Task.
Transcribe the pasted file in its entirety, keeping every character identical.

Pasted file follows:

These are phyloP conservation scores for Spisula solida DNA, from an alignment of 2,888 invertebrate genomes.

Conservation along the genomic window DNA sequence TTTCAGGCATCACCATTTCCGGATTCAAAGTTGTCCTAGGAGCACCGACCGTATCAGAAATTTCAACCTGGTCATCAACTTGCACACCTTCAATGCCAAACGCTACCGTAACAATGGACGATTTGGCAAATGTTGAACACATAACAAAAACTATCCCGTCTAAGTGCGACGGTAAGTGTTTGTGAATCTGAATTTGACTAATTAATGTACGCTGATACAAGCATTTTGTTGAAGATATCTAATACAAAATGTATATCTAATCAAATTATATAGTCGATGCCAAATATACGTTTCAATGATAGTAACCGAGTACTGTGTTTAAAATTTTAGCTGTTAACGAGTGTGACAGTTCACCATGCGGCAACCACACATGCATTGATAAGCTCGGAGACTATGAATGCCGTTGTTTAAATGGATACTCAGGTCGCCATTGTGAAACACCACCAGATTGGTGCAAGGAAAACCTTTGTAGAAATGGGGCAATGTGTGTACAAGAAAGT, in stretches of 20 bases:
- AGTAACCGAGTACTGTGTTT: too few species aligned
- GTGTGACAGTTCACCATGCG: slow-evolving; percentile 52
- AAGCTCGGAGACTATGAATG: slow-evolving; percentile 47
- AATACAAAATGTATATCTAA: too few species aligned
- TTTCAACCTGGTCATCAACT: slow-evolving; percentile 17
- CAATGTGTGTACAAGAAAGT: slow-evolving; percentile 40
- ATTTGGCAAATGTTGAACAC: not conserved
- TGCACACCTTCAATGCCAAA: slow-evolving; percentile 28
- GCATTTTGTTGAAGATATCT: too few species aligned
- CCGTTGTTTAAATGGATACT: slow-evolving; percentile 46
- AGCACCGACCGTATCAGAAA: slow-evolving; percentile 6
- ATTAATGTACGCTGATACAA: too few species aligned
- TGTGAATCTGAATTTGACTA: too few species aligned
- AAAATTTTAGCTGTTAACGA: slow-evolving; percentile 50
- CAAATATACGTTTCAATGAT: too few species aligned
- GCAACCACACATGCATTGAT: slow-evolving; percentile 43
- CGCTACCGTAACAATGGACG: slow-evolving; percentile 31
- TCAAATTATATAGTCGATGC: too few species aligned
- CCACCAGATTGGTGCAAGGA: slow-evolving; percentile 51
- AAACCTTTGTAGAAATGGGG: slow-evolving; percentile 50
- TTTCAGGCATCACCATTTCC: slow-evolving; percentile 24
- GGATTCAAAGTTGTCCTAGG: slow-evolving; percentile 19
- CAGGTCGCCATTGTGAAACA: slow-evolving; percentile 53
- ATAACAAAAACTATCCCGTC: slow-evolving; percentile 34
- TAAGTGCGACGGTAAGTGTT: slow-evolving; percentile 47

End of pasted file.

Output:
These are phyloP conservation scores for Spisula solida DNA, from an alignment of 2,888 invertebrate genomes.

Conservation along the genomic window DNA sequence TTTCAGGCATCACCATTTCCGGATTCAAAGTTGTCCTAGGAGCACCGACCGTATCAGAAATTTCAACCTGGTCATCAACTTGCACACCTTCAATGCCAAACGCTACCGTAACAATGGACGATTTGGCAAATGTTGAACACATAACAAAAACTATCCCGTCTAAGTGCGACGGTAAGTGTTTGTGAATCTGAATTTGACTAATTAATGTACGCTGATACAAGCATTTTGTTGAAGATATCTAATACAAAATGTATATCTAATCAAATTATATAGTCGATGCCAAATATACGTTTCAATGATAGTAACCGAGTACTGTGTTTAAAATTTTAGCTGTTAACGAGTGTGACAGTTCACCATGCGGCAACCACACATGCATTGATAAGCTCGGAGACTATGAATGCCGTTGTTTAAATGGATACTCAGGTCGCCATTGTGAAACACCACCAGATTGGTGCAAGGAAAACCTTTGTAGAAATGGGGCAATGTGTGTACAAGAAAGT, in stretches of 20 bases:
- AGTAACCGAGTACTGTGTTT: too few species aligned
- GTGTGACAGTTCACCATGCG: slow-evolving; percentile 52
- AAGCTCGGAGACTATGAATG: slow-evolving; percentile 47
- AATACAAAATGTATATCTAA: too few species aligned
- TTTCAACCTGGTCATCAACT: slow-evolving; percentile 17
- CAATGTGTGTACAAGAAAGT: slow-evolving; percentile 40
- ATTTGGCAAATGTTGAACAC: not conserved
- TGCACACCTTCAATGCCAAA: slow-evolving; percentile 28
- GCATTTTGTTGAAGATATCT: too few species aligned
- CCGTTGTTTAAATGGATACT: slow-evolving; percentile 46
- AGCACCGACCGTATCAGAAA: slow-evolving; percentile 6
- ATTAATGTACGCTGATACAA: too few species aligned
- TGTGAATCTGAATTTGACTA: too few species aligned
- AAAATTTTAGCTGTTAACGA: slow-evolving; percentile 50
- CAAATATACGTTTCAATGAT: too few species aligned
- GCAACCACACATGCATTGAT: slow-evolving; percentile 43
- CGCTACCGTAACAATGGACG: slow-evolving; percentile 31
- TCAAATTATATAGTCGATGC: too few species aligned
- CCACCAGATTGGTGCAAGGA: slow-evolving; percentile 51
- AAACCTTTGTAGAAATGGGG: slow-evolving; percentile 50
- TTTCAGGCATCACCATTTCC: slow-evolving; percentile 24
- GGATTCAAAGTTGTCCTAGG: slow-evolving; percentile 19
- CAGGTCGCCATTGTGAAACA: slow-evolving; percentile 53
- ATAACAAAAACTATCCCGTC: slow-evolving; percentile 34
- TAAGTGCGACGGTAAGTGTT: slow-evolving; percentile 47